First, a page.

Not only are these great activities to help develop kiddos’ fine motor skills, but it shows how connecting–putting things together–is a natural inclination for people.
I’ve found that among all of the comprehension strategies out there, connecting is one of the easiest for children to learn and for parents to model. It’s one that we do around here most often, without thinking, because it’s natural to try to figure out where we fit compared to the world around us.
Many important reading comprehension strategies can be taught to children even before children can read–they just take some solid modeling by parents and teachers during read alouds. Connecting, activating schema, questioning, predicting, visualizing, inferring, determining importance, or synthesizing, can all be taught in casual, relaxed–but meaningful–ways during the short span of a read aloud.
Here are a few ways parents can model for their children the reading comprehension strategy of making connections:
- Making Connections: Making connections is usually one of the first reading comprehension strategies that children do naturally when reading a text, since most young ones looove to talk about themselves.
When your daughter shouts, Mommy! I have the same pink tutu as Zoe! while reading a Sesame Street book, she’s making a connection. Your son is making a connection when he says, Hey! There’s a clown fish like Nemo! during your trip to the aquarium. When Arthur’s Family Vacation gets your kiddos reminiscing about your own family’s crazy beach trip, they’re all making connections.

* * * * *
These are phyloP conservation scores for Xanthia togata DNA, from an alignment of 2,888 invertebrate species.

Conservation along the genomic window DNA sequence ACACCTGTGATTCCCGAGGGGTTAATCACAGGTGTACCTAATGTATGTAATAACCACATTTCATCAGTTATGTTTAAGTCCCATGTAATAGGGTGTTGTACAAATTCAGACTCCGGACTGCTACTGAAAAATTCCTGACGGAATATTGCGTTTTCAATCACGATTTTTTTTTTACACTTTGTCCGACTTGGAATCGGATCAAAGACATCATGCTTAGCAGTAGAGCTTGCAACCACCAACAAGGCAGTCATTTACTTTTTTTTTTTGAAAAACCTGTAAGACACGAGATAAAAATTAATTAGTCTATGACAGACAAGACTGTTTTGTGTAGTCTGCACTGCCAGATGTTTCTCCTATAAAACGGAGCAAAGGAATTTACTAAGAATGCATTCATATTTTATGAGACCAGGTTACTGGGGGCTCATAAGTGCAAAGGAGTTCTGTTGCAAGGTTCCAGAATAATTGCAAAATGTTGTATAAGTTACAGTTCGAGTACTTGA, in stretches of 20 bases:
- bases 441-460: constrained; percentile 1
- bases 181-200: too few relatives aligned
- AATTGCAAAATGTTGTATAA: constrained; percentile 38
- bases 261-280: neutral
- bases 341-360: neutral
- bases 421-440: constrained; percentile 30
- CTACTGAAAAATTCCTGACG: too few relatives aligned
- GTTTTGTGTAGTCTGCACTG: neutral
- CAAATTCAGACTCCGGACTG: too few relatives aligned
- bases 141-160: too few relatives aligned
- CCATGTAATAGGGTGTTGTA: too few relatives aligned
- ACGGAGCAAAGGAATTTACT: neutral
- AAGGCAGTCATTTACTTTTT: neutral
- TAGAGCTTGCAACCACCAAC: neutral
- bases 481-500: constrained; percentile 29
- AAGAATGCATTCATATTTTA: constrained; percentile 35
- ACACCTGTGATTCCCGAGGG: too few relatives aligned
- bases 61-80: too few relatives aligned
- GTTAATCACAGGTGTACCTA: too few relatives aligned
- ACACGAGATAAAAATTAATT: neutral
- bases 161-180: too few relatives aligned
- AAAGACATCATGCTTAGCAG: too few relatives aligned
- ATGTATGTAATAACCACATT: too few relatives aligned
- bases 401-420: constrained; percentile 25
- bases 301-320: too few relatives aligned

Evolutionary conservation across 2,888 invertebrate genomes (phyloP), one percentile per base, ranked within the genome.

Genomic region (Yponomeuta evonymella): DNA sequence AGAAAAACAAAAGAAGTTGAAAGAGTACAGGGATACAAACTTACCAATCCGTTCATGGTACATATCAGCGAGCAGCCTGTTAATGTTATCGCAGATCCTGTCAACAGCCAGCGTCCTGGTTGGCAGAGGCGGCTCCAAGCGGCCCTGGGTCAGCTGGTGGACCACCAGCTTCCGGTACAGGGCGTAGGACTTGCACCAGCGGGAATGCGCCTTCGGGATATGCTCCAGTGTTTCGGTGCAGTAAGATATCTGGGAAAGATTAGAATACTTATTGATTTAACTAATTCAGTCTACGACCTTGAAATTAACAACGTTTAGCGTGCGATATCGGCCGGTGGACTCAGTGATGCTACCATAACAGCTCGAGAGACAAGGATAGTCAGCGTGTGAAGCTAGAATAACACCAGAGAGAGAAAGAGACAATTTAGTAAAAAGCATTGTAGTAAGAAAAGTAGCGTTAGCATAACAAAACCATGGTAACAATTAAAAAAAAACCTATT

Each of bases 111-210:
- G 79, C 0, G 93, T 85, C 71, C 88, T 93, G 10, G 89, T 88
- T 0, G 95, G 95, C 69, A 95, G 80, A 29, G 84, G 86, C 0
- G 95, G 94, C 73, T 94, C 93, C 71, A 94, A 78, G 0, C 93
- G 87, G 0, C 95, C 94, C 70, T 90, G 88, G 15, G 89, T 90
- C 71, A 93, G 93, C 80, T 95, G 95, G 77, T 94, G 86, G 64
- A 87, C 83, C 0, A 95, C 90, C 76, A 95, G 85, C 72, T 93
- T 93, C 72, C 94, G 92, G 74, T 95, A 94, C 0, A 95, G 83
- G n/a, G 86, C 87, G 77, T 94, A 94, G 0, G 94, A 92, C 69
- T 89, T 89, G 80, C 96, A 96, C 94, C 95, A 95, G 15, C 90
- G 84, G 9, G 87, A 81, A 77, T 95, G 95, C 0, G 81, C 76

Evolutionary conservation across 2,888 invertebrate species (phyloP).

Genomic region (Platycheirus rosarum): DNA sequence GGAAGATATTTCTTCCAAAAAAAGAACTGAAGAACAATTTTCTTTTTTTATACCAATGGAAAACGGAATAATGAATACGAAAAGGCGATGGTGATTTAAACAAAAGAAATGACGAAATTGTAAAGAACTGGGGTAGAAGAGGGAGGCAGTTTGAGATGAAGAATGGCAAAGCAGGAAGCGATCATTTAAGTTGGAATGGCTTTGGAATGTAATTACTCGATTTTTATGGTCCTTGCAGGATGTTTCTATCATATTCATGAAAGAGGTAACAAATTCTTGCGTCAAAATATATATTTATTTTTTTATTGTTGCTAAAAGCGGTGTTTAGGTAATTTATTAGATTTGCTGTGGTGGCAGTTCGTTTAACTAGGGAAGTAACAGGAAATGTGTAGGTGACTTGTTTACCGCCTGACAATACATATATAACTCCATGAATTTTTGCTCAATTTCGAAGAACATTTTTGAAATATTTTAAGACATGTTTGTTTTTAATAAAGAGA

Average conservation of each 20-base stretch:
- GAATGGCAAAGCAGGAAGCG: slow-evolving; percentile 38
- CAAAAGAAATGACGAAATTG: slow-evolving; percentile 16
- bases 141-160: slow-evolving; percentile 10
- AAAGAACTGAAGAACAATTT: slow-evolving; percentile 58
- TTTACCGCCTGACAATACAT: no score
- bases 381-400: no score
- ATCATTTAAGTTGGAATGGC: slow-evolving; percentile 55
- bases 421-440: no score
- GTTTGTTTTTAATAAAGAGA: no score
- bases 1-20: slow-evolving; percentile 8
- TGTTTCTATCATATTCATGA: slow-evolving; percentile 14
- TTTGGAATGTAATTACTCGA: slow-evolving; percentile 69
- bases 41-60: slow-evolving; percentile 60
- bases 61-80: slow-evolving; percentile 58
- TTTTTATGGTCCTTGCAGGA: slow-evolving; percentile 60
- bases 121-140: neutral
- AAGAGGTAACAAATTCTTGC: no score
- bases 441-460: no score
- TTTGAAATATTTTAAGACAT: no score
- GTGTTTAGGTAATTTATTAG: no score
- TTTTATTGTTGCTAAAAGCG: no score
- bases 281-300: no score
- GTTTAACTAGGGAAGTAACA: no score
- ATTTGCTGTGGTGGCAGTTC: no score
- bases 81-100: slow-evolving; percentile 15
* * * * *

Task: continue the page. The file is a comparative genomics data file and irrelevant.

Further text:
Connecting allows readers to relate directly to the characters, events, or ideas in a text. When readers are able to draw a connection to a text, they’re more likely to remember what they’re reading, appreciate what they’re reading, and be more invested in what they’re reading. Connections can be personal (self-to-text), they can be between two texts (text-to-text), or they can be between the text and some other world event (text-to-world).
During read alouds, parents or teachers can model connection-making by saying something like:
- I remember feeling the same way when I lost my favorite lovie. . .
- Oh, Lilly is so excited about her purse, she just can’t stop talking about it. When you got your new shoes, you felt the same way! Remember, you wanted to tell everyone how happy you were. . .
- It’s sometimes difficult to try new things. Michael in this book is just like Taylor in the book we read yesterday. . .
- It looks like the people in this story are really struggling with litterbugs. We just worked hard to pick up the litter we found in our park. . .
- Remember how the girl in The Gardner sent letters to her family while she was away, the little boy in this book. . .
Connections are pretty easy to make, no matter the text. And modeling this strategy doesn’t have to be a huge, time-consuming endeavor. If one or two connections are made during one read aloud, that’s great. Our hope is that when emerging readers–and even toddlers or preschoolers–hear the adults in their lives making natural connections as they read, that the little ones, too, will make connections when they are the ones decoding the text.
And when readers make connections, they’re drawing themselves closer to the text which will ultimately help them to better understand what they read. Very simply, we’re hoping that our little ones will pick up on the habits of strong readers early on, and then they will naturally use these strategies on their own when they’re able. Pretty awesome, right?